Social Identity Theory: Future Challenges

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Social Identity Theory: Past Achievements, Current Problems, and Future Challenges is the article I focused on. With in the article they focused on main subjects as well as some sub-subjects including; the achievements—why there is in group bias, understanding responses to status inequality, stereotyping and perceptions of group homogeneity, and changing attitudes through contact. Problems for social identity theory—the relationship between group identification and in-group bias, the self-esteem hypothesis, the positive—negative asymmetry phenomenon, the effects of intergroup similarity, and choice of identity maintenance strategies by low-status groups. Also, the challenges for the future—expanding the concept of social identity, predicting …show more content…
SIT is concentrated on the latter effect and that it starts from the assumption that social identity is derived from group memberships. With achievements you always have areas that you need to focus on. Explaining group bias—this is focused on the idea of in-group favoritism, even when there are few or no obvious extrinsic causes for it. A common observation, which is so minimal, is the group discrimination that often involves maximizing different motives within the group. In-group bias was discovered in terms that members tend to feel better about themselves after engaging in such discrimination. In-group bias is a huge strength in identification and is a powerful predictor of in-group …show more content…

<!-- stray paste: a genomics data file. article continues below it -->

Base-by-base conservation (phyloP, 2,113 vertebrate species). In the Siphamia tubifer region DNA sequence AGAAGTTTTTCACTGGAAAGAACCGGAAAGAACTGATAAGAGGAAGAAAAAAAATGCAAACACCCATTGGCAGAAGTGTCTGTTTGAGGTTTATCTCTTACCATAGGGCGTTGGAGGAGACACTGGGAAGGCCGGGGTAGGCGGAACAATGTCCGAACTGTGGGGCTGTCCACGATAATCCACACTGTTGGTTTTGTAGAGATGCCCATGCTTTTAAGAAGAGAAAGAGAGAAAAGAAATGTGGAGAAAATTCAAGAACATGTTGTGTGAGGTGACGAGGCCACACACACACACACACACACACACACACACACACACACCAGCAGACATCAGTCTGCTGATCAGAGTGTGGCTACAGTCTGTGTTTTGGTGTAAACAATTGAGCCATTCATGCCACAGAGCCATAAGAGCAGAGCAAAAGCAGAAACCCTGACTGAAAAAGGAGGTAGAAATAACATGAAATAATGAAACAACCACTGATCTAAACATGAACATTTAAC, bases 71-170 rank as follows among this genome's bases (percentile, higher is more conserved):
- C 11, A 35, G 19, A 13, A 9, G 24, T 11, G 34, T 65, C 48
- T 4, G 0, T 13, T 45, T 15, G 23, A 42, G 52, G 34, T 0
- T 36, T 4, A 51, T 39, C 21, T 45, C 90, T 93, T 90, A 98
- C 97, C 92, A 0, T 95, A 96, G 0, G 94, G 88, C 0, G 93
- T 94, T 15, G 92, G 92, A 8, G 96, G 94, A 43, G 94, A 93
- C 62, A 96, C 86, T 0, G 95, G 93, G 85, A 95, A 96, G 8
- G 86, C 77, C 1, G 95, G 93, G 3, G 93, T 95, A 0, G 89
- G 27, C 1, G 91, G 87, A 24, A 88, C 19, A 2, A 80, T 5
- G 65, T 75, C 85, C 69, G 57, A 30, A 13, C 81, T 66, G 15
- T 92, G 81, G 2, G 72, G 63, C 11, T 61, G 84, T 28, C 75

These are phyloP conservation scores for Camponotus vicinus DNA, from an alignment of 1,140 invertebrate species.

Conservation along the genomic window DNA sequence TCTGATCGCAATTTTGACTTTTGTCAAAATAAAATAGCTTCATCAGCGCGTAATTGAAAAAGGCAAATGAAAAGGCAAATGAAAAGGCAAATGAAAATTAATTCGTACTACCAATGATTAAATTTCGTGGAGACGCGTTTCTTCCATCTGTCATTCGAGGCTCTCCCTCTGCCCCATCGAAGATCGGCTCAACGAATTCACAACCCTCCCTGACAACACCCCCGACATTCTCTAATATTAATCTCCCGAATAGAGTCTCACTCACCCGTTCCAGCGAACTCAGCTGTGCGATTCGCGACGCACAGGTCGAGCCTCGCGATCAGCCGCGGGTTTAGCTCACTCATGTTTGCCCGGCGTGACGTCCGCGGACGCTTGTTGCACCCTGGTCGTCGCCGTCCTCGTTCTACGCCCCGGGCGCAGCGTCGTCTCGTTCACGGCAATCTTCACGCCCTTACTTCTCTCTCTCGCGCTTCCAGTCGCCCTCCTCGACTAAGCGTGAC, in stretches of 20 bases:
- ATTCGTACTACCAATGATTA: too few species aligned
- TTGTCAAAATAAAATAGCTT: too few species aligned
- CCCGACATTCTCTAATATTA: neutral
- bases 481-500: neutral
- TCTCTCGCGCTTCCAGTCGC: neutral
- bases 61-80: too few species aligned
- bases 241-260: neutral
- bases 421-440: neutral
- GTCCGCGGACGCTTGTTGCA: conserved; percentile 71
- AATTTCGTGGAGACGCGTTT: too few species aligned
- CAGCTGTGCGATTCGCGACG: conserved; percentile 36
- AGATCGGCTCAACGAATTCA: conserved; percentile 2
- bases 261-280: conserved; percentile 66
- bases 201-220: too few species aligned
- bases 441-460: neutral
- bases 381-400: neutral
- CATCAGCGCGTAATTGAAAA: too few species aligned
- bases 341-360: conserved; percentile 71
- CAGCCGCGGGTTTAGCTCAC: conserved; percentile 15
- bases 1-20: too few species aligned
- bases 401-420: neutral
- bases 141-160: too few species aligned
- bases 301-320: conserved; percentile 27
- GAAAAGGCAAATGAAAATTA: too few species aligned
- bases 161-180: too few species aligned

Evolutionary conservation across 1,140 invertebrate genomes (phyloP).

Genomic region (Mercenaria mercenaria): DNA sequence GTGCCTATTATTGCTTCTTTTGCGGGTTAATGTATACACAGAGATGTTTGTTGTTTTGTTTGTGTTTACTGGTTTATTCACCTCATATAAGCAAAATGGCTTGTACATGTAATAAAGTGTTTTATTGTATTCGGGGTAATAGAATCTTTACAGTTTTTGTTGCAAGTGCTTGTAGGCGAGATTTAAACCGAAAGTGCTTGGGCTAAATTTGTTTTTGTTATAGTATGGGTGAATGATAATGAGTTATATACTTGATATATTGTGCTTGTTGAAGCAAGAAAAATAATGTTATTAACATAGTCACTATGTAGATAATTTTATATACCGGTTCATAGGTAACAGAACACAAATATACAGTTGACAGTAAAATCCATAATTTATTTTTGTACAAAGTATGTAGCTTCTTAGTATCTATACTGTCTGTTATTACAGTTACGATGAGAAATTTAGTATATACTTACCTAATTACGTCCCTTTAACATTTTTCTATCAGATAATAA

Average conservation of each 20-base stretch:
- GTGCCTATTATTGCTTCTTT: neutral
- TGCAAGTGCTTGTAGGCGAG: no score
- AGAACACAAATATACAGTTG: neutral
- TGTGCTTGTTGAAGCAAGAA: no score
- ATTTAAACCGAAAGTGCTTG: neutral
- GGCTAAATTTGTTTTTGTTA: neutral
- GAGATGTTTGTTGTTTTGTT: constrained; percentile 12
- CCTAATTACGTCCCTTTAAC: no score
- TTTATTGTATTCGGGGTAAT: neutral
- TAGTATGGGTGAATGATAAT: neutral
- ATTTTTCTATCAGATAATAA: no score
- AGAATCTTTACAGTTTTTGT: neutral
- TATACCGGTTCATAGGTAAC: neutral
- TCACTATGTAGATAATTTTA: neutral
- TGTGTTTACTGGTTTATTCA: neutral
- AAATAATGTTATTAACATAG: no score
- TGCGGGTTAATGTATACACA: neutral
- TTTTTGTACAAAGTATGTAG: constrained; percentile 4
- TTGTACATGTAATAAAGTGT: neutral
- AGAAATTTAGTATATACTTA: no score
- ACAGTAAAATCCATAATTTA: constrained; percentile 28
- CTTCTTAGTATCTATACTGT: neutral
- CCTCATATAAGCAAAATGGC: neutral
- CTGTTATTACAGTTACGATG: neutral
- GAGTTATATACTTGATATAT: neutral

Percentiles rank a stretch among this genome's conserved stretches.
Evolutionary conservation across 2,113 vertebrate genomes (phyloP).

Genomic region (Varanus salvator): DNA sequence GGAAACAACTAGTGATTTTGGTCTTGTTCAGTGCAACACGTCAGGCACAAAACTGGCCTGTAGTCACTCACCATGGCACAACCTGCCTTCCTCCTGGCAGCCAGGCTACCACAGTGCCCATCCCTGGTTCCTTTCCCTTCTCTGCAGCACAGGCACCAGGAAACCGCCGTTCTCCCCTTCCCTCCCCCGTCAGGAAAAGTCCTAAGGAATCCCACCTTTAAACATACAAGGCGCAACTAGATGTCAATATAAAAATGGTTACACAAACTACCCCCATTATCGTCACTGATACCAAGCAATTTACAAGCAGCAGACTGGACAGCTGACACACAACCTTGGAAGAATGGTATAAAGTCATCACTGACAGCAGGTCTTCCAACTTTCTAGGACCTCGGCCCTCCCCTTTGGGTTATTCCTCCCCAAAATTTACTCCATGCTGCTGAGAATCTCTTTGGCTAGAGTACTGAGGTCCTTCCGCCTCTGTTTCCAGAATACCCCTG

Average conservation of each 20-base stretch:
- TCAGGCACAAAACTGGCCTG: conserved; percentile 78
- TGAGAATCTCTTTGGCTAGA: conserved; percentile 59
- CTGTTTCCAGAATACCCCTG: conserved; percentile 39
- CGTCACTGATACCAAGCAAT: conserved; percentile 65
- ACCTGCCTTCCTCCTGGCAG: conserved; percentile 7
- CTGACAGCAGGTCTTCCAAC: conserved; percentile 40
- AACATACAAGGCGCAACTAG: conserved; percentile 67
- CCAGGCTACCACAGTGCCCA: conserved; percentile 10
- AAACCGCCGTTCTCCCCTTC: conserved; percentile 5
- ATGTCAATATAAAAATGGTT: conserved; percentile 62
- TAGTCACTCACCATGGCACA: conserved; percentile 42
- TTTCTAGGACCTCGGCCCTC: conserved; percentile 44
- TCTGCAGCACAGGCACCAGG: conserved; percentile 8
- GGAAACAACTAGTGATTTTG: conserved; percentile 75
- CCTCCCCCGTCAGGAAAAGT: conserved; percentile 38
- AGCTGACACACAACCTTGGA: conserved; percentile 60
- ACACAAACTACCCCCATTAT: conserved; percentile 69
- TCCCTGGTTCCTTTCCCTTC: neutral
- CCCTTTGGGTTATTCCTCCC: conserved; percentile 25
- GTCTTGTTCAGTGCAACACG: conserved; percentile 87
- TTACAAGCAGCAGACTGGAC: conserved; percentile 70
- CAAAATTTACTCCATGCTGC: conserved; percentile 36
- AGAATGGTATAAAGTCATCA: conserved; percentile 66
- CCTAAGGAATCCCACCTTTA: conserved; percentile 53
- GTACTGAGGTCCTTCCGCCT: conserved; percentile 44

SIT has had a problem in which is may be difficult to continue the validity and should be welcomed as opportunities to refine and modify the theory if needed, rather than just ignoring the ideas. The relationship between group identification and in-group bias—SIT assumes that a positive social identity is mainly based on favorable intergroup comparison. A good reference they have found is that there should be a positive correlation between strength of group identification and the amount of positive intergroup differentiation (or in-group bias). The self-esteem hypothesis is the idea that in-group bias is motived by a desire to see one’s group, and hence oneself, in a positive light. There are two different types of people within the self-esteem hypothesis; positive intergroup differentiation result in elevated self-esteem (people feel better about themselves having judged or treated the in-group more favorable than the out-group) and people with initially depressed self-esteem (perhaps because the in-group is not very high status). It is very easy to be able to observe this hypothesis with such a wide range of abilities and having the motives associated with social

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